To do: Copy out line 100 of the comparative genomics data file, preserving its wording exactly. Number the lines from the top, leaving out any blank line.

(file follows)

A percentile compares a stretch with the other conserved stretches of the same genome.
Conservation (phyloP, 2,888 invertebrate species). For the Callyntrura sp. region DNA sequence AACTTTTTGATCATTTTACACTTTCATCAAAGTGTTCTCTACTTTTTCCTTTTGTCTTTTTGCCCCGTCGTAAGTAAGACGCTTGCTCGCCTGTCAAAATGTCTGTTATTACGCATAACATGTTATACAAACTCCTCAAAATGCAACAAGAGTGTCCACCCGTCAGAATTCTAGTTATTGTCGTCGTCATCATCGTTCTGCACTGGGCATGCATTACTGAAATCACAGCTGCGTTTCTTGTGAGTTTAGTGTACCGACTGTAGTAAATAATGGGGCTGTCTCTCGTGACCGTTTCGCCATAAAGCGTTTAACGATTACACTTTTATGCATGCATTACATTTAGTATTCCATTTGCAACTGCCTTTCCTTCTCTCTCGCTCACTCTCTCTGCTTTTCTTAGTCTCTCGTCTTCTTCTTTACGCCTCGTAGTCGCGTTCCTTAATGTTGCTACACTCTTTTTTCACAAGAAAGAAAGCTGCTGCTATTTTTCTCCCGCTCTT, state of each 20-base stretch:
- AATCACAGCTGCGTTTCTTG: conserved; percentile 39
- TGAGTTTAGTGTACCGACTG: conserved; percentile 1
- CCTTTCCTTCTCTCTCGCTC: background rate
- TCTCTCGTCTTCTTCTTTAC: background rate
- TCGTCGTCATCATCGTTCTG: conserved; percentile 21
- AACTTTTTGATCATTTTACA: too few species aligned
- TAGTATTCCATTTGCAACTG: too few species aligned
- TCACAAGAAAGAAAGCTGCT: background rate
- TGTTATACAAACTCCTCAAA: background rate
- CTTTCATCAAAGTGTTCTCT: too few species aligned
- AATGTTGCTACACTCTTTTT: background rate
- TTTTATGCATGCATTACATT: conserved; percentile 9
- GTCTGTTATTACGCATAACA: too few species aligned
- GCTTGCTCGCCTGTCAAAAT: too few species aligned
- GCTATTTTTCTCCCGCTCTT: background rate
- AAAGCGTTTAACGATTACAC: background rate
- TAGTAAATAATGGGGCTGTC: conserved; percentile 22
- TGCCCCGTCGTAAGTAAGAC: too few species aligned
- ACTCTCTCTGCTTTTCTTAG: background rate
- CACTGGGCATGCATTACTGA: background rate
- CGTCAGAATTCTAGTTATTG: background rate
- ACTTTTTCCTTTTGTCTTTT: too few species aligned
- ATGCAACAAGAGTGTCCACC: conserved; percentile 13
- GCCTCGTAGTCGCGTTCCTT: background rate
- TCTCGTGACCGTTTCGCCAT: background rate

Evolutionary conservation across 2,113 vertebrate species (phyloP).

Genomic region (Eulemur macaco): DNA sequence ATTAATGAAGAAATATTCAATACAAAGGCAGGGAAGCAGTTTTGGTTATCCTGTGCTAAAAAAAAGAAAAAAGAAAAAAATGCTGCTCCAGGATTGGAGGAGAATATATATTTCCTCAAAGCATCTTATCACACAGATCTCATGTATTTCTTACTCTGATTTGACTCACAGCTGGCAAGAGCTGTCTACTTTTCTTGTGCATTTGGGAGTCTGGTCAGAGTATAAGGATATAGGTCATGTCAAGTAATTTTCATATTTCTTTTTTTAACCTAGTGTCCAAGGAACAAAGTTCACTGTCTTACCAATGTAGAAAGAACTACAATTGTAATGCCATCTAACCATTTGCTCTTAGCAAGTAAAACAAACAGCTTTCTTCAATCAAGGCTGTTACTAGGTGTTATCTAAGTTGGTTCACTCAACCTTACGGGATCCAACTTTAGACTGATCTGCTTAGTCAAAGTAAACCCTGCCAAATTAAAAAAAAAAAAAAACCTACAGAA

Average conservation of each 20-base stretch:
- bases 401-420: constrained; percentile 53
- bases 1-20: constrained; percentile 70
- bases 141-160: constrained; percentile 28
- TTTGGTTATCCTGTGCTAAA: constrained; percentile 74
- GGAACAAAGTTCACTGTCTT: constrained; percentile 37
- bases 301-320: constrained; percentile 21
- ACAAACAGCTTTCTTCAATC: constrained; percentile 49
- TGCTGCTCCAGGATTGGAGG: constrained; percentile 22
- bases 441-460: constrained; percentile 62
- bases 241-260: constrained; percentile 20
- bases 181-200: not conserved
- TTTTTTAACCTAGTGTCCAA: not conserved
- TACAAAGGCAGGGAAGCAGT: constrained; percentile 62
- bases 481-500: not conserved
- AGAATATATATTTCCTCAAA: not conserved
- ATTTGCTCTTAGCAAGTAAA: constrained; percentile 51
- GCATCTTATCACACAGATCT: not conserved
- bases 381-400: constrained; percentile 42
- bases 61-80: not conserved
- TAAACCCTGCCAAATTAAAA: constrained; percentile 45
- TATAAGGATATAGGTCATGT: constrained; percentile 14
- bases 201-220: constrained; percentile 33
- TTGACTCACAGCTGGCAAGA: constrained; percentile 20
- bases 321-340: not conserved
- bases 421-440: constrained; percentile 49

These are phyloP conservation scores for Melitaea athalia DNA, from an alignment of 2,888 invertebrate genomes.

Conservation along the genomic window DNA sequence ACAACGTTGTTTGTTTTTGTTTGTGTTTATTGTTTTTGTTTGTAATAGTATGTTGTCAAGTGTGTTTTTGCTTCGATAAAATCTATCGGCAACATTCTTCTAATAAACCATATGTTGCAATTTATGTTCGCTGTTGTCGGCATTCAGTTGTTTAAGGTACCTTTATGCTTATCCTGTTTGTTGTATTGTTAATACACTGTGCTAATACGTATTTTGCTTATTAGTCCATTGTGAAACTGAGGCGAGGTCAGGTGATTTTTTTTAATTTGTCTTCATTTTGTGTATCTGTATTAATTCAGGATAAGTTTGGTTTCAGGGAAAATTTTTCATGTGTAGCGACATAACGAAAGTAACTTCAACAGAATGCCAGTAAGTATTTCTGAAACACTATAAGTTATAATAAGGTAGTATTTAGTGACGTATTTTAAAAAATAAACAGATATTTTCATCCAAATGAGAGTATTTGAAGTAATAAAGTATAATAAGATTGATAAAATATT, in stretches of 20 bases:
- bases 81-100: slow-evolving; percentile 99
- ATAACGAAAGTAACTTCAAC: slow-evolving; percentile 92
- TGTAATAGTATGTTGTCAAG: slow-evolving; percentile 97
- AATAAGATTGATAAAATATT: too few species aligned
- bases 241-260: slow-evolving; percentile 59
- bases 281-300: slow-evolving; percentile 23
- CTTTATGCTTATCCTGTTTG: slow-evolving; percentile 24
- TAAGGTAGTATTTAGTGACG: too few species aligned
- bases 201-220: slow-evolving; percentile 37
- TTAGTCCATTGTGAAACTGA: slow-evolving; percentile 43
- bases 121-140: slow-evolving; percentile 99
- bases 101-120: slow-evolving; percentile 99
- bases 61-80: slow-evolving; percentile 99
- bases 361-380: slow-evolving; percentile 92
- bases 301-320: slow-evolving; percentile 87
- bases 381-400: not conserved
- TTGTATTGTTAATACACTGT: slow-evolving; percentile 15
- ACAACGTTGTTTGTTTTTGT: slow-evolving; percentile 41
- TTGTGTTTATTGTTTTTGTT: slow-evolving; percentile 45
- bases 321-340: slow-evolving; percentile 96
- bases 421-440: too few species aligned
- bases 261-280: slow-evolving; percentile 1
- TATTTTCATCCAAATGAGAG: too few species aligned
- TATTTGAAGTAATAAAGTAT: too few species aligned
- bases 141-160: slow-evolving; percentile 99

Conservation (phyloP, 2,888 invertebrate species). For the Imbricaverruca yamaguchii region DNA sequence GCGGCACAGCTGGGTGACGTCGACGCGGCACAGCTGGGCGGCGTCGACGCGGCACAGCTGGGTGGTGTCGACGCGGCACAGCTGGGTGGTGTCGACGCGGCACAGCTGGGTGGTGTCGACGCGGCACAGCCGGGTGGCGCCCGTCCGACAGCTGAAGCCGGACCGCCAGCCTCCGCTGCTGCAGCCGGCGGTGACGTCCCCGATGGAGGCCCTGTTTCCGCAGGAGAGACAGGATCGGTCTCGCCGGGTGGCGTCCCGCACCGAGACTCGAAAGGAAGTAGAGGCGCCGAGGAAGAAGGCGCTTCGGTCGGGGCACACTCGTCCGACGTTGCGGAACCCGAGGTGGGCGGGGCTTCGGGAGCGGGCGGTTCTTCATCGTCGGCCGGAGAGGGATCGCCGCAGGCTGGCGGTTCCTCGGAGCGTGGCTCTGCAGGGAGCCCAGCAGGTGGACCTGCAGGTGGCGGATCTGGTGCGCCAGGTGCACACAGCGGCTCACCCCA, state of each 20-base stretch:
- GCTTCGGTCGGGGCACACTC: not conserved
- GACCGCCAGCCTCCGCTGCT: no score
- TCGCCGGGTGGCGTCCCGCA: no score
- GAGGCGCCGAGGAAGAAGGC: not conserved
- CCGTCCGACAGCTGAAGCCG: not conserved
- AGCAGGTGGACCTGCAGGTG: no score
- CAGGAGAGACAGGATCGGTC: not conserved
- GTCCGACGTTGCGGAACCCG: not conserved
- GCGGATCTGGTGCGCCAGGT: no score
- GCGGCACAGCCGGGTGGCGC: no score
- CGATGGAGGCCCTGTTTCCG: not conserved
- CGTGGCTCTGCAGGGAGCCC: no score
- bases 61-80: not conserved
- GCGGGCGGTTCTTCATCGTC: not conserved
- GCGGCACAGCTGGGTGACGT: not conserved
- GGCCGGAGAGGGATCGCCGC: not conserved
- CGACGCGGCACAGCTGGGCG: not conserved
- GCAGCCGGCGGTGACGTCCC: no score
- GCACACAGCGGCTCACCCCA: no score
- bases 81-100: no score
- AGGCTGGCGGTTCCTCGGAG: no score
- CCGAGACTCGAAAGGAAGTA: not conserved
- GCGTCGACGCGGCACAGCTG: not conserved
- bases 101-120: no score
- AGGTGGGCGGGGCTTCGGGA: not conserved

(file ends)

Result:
- CGACGCGGCACAGCTGGGCG: not conserved